Ross Barbour, the last surviving original member of the Four Freshmen, the influential close-harmony vocal quartet that came to fame in the 1950s with hits such as "Graduation Day," has died. He was 82.
Barbour, who had lung cancer, died Saturday at his home in Simi Valley, Calif., said Dina Roth, the current group's personal manager.
Barbour's death came three months after that of another founding member, his cousin Bob Flanigan, the original lead singer. The two other founding members were Barbour's brother Don and Hal Kratzsch.
The Barbour brothers and Kratzsch were students at Butler University's Arthur Jordan Conservatory of Music in Indianapolis when they teamed with fellow student Marvin Pruitt to form a barbershop quartet called Hal's Harmonizers.
When Pruitt dropped out because of stage fright, he was replaced by Flanigan. By then, the quartet had taken on a more jazz-oriented flavor and a new name, the Toppers.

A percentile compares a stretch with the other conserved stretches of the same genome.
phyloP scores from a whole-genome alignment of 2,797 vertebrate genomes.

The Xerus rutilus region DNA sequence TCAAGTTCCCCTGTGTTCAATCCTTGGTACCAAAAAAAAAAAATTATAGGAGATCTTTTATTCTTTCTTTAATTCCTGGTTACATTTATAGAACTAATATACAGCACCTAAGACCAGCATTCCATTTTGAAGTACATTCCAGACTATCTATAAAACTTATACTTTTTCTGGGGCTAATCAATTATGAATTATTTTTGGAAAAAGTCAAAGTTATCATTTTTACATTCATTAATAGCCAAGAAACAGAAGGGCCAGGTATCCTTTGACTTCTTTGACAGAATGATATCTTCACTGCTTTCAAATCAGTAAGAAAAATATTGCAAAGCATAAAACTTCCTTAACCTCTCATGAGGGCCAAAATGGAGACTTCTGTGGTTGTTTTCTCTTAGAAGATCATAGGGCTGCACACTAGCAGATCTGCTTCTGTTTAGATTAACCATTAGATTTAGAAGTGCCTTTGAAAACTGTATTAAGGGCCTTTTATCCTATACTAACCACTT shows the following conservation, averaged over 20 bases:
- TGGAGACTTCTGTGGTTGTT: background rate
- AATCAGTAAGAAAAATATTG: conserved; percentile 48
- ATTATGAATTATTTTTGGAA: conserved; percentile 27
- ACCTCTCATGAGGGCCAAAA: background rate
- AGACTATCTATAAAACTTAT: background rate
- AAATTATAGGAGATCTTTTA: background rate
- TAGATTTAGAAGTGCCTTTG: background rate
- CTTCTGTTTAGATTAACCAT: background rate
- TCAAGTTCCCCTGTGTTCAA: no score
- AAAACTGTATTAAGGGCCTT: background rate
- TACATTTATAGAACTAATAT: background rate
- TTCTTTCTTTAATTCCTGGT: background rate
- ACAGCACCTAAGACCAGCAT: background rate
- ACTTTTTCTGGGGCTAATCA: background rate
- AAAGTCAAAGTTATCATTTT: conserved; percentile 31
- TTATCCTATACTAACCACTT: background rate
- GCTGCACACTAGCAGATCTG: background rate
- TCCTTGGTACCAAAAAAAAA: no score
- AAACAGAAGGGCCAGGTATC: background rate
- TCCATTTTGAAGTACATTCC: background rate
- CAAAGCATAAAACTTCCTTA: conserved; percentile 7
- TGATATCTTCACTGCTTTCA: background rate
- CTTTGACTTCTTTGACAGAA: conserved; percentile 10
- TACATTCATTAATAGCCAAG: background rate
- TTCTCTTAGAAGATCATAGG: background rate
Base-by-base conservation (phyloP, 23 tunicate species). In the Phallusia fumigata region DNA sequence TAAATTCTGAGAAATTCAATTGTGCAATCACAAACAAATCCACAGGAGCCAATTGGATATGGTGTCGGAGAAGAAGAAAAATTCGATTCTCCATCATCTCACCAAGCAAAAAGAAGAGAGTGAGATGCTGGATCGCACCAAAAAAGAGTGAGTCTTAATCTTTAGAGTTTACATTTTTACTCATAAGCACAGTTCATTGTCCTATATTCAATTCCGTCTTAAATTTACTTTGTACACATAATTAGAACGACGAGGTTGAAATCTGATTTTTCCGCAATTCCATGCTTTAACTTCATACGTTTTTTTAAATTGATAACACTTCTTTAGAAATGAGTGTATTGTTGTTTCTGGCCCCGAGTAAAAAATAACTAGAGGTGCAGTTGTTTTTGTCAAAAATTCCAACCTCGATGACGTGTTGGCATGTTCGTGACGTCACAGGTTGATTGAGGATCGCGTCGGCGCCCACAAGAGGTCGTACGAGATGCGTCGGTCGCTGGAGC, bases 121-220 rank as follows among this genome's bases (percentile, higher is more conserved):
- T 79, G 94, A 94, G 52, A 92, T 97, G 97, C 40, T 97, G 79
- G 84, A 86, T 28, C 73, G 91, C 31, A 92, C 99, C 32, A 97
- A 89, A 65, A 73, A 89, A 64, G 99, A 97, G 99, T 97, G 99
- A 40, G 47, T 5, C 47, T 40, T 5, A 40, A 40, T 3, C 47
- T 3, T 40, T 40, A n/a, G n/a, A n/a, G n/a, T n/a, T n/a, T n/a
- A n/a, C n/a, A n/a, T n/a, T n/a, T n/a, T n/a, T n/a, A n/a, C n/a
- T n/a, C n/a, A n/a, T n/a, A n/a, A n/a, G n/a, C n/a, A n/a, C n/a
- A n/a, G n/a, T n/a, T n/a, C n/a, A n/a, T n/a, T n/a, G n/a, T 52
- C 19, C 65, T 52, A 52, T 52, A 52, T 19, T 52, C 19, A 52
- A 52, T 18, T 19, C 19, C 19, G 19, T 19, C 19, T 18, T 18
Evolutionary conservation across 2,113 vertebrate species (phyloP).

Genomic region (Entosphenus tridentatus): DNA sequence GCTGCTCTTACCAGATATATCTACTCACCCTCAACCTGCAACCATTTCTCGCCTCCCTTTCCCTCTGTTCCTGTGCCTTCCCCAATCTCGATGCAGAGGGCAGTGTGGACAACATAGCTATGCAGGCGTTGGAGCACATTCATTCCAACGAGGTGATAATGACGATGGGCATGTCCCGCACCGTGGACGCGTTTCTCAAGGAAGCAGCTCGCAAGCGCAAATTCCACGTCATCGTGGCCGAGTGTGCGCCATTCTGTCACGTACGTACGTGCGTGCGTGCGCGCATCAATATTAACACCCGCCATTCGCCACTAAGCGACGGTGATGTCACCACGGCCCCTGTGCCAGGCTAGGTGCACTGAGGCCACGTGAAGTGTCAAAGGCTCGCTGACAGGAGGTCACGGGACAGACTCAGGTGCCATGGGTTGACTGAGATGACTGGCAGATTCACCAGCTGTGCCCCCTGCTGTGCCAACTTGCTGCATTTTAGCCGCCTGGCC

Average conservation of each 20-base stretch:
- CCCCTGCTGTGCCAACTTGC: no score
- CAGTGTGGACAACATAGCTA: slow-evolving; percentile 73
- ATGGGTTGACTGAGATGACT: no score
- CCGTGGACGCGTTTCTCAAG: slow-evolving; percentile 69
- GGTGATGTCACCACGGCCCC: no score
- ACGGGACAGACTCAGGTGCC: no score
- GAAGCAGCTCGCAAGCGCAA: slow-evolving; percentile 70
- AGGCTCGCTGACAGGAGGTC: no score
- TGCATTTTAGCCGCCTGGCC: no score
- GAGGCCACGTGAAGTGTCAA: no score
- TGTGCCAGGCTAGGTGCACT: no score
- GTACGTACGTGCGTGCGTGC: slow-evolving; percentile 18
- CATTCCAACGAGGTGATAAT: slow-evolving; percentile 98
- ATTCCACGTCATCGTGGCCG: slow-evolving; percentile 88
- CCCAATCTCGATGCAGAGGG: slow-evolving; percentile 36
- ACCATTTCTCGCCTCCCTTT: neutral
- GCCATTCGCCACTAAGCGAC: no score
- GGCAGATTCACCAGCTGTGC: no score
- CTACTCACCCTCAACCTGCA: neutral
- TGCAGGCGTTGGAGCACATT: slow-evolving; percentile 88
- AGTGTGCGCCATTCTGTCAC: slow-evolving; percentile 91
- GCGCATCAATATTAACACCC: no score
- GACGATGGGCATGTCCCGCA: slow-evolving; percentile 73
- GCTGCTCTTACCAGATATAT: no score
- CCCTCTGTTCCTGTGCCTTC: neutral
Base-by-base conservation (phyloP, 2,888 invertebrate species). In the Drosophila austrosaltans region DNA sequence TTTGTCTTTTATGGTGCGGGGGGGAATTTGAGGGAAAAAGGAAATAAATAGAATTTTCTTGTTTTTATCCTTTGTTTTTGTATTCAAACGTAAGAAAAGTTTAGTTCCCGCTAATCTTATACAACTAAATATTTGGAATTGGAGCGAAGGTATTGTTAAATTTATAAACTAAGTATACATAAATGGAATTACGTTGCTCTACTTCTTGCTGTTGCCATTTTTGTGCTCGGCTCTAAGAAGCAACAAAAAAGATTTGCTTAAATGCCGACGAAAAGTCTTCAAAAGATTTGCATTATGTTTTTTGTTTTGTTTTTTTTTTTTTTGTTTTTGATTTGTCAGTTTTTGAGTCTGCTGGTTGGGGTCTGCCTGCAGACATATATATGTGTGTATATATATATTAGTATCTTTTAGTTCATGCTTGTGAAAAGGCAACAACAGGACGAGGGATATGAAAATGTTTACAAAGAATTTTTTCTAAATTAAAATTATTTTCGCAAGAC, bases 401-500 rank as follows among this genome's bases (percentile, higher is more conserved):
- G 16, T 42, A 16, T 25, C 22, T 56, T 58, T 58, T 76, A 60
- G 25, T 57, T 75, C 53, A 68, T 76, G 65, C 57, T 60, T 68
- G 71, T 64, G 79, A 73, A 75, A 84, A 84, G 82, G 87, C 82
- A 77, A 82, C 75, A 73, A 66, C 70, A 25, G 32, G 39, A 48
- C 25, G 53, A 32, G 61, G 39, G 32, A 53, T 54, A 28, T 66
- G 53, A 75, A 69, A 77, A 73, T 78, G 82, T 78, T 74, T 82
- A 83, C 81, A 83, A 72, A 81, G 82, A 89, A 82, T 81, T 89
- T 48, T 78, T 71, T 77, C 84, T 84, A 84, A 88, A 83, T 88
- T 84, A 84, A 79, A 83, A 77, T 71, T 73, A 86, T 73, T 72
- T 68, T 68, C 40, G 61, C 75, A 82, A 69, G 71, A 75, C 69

A self-contained vocal-instrumental group -- they all played instruments, with baritone Ross Barbour on drums -- they were renamed by an agent. As the Four Freshmen, they played their first date in a club in Fort Wayne, Ind., in September 1948.
The group's big break came after Stan Kenton heard them sing in the Esquire Lounge in Dayton, Ohio, in 1950 and arranged to have Capitol Records record them.
After two flop singles, the Four Freshmen scored a hit in 1952 with "It's a Blue World."
Other hits followed, including "Mood Indigo," "Day by Day," "It Happened Once Before" and "How Can I Tell Her?"
Their 1956 hit "Graduation Day" was later covered by the Beach Boys, whose Brian Wilson has referred to the Four Freshmen as his "harmonic education."
The Four Freshmen's innovative four-part harmonies influenced not only the Beach Boys but also the Lettermen, the Four Preps, the Manhattan Transfer and many other vocal groups.